In our experiments we found that the SeqA-YFP focus fluorescence intensity in the recipient is proportional to the time of active conjugation, that is, to the length of transferred DNA (fig. S2). The gradual disappearance of the fluorescence of SeqA-YFP foci that we observed in recombination-deficient cells (movie S4) probably reflected DNA degradation mediated by the RecBCD helicase/nuclease complex. Indeed, Hfr DNA transferred into recArecD recipients was largely left unchanged, and no degradation was seen in 459 of 471 recipients [i.e., 97 ± 0.24% (SEM) in three experiments] 4 hours after interruption of mating. By contrast, in recA recipients, transferred DNA was rapidly broken down in 313 of 343 recipients (i.e., 91.3 ± 4.1% in three experiments). DNA degradation over time in most cases was linear, yet individual cells exhibited variable degradation rates (fig. S3A). Occasionally (for 9 of 135 foci in two experiments) we saw a delay in the onset of degradation (fig. S3B). Interestingly, a subpopulation of SeqA-YFP foci (8.7 ± 4.1% for 343 tracked foci) exhibited an initial decrease in fluorescence due to degradation of DNA but eventually reached a stable fluorescence level, even 4 hours after the interruption of mating (fig. S3C). This contrasts with the findings that no genuine genetic recombinants can be obtained in crosses with recA recipients (28). In these cases, the nonreplicative Hfr DNA somehow must be end-protected—for example, by circularization via microhomologies, palindromic end structures, or protein binding.

The fate of transferred DNA in recombination-proficient (recA+) recipients was followed after interruption of mating (11). In E. coli, all free linear DNA is rapidly degraded by the RecBCD exonuclease (27); therefore, SeqA-YFP foci that remain stable in recA+ recipients for at least 4 hours were considered as recombined DNA. Transferred DNA followed two fates in the recA+ recipients: In 11 of 336 mated recipients (3.3 ± 0.83% in three experiments), SeqA-YFP foci disappeared, indicating that the donor DNA was degraded (fig. S4). However, in the majority (96.7 ± 0.83%), the fluorescence intensity remained constant or slowly increased for the higher-intensity foci. This is coherent with the binding of newly synthesized SeqA-YFP to available GATC sequences of large conjugated fragments, whereas small fragments are readily saturated by available SeqA-YFP (fig. S4).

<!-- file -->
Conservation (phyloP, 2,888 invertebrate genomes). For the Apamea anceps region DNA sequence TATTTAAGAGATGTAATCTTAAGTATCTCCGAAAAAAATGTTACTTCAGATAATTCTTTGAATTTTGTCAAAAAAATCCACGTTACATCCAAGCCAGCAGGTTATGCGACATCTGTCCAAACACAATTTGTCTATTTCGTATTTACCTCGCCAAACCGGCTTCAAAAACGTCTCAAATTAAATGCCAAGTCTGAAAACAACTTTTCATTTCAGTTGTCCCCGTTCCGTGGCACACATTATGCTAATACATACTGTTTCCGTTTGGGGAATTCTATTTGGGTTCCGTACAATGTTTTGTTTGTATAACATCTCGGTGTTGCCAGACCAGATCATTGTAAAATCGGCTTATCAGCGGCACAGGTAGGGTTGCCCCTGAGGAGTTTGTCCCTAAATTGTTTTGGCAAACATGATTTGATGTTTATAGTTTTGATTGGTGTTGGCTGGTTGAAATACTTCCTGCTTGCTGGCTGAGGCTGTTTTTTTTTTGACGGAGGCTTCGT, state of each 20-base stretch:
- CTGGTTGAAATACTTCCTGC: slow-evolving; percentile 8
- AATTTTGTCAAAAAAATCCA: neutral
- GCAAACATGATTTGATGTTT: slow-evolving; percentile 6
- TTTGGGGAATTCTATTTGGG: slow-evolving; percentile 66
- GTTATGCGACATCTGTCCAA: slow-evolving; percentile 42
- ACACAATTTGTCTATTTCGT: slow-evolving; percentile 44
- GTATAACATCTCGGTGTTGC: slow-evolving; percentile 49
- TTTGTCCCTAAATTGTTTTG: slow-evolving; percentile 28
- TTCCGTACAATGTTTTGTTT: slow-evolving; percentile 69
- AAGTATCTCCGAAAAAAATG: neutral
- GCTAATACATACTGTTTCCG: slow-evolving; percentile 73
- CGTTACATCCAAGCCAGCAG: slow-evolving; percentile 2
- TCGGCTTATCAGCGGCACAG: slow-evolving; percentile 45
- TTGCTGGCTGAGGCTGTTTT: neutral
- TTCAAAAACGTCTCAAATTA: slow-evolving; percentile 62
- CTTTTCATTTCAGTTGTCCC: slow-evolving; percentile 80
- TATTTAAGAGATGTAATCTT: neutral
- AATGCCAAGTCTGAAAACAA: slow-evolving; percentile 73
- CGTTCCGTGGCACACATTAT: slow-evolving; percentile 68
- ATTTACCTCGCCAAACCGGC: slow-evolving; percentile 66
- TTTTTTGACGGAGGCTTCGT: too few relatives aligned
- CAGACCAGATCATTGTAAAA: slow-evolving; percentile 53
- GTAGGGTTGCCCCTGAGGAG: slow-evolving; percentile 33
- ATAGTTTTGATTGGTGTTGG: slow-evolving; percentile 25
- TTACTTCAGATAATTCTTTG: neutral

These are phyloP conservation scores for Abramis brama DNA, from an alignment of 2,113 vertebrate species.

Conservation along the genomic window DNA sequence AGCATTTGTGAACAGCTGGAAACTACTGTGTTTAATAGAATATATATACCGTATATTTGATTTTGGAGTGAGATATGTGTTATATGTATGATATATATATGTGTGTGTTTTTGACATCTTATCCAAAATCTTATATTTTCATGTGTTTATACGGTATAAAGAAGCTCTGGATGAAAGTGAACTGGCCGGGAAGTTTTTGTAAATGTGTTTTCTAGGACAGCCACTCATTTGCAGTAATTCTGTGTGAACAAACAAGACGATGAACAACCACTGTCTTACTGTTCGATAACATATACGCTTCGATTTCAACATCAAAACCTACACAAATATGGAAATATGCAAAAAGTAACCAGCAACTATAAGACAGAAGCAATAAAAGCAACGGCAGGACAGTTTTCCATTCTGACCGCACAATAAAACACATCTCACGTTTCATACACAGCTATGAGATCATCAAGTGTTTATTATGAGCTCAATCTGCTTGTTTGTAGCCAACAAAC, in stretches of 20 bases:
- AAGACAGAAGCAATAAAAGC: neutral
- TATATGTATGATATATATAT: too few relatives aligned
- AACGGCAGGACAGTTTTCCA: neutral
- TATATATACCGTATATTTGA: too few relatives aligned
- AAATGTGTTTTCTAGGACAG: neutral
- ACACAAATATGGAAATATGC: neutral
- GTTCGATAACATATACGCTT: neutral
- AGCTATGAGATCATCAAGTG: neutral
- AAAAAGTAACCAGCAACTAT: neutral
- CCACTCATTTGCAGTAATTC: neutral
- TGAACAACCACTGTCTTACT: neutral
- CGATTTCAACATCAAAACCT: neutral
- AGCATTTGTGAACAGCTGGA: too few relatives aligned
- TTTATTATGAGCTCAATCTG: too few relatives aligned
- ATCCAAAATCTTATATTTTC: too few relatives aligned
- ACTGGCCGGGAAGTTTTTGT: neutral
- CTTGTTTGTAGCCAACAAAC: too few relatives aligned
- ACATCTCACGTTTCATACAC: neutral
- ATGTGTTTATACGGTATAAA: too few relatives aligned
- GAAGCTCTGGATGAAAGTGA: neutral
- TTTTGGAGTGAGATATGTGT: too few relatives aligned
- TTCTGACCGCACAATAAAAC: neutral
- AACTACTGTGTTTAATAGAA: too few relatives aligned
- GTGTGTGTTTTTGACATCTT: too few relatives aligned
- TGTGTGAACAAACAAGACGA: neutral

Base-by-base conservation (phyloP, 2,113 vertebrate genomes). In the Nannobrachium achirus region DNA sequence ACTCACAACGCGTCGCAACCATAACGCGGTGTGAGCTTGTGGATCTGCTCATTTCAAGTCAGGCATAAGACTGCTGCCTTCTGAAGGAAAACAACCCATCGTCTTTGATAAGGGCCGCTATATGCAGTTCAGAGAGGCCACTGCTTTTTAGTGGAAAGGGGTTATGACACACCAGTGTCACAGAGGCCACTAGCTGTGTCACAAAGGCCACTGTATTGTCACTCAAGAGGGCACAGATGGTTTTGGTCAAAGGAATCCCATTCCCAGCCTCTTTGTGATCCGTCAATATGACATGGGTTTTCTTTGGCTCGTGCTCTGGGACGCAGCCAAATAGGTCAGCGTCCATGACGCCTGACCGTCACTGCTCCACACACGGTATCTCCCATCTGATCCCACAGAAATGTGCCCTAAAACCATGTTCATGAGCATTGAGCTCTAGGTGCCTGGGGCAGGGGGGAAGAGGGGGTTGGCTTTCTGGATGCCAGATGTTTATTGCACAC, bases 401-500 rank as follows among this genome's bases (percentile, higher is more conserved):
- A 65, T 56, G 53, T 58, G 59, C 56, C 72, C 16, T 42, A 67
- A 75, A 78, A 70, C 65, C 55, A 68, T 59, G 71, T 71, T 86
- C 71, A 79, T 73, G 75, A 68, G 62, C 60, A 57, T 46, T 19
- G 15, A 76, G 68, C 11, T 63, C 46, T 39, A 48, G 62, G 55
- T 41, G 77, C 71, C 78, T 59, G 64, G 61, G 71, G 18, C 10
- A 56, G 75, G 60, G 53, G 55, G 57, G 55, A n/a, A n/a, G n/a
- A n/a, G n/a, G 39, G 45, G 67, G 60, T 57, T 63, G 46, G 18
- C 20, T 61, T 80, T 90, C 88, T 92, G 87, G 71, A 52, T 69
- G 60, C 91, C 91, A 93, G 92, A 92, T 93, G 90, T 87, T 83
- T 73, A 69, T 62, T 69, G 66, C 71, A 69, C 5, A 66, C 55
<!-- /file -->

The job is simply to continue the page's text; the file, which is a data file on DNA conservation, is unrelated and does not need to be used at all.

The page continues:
This direct, physical, measure of recombination shows substantially higher recombination frequencies than those measured genetically as the acquisition of specific genetic markers (ranging from 10 to 30% depending on specific genetic marker, donor strain, and mating conditions) (29, 30). Our results show that conjugational recombination is an extremely efficient process when donors and recipients are essentially genetically identical strains.

Remarkably, SeqA-YFP foci frequently split within single cell lineages (Fig. 3 and movie S5). The sum of fluorescence intensities of newly formed foci was not statistically different from the intensity of the ancestral focus (t test, P = 0.62, n = 20); that is, the splitting events were conservative, showing no evidence of significant DNA degradation (Fig. 3). Most likely, the splitting of SeqA-YFP foci reflects the physical breakage of the initial transferred DNA strand into two DNA fragments (11). This is reminiscent of reciprocal crossovers (sister chromatid exchange) because the splitting frequency is proportional to the DNA size and occurs only in recombination-proficient cells (11). Extrapolation of the splitting frequency of the acquired DNA to the entire genome suggests that there are about 1.4 crossovers (sister or cousin molecule exchange) per cell generation.

Fig. 3.

Two representative cases of the SeqA-YFP focus splitting, differentiated by color. SeqA-YFP foci were acquired during 30 min of mating on a nitrocellulose filter with a recombination-proficient recipient. Time 0 represents the interruption of mating by nalidixic acid and transfer under the microscope for observation. Times of splitting are indicated by arrows; a.u., arbitrary units. Fluorescence 0 is the average background SeqA-YFP fluorescence level of nonconjugating recipients. Each point represents an integral (total) fluorescence of SeqA-YFP focus.

This work allowed us to visualize and quantify the DNA of any sequence as it is being transferred from one individual cell to another, and to watch its stable genomic acquisition via genetic recombination (horizontal gene transfer) in real time. The observations also implicated F pilus–mediated conjugation at cell-to-cell distances of up to 12 μm and permitted estimation of the frequency of intragenomic crossover events, or sister-chromatid exchanges. This experimental system can now be applied to monitor horizontal gene transfer by indefinitely following the fate of DNA acquired in intra- and interspecies crosses.

Supporting Online Material

www.sciencemag.org/cgi/content/full/319/5869/1533/DC1

Materials and Methods

SOM Text

Figs. S1 to S4

Movies S1 to S5

References

References and Notes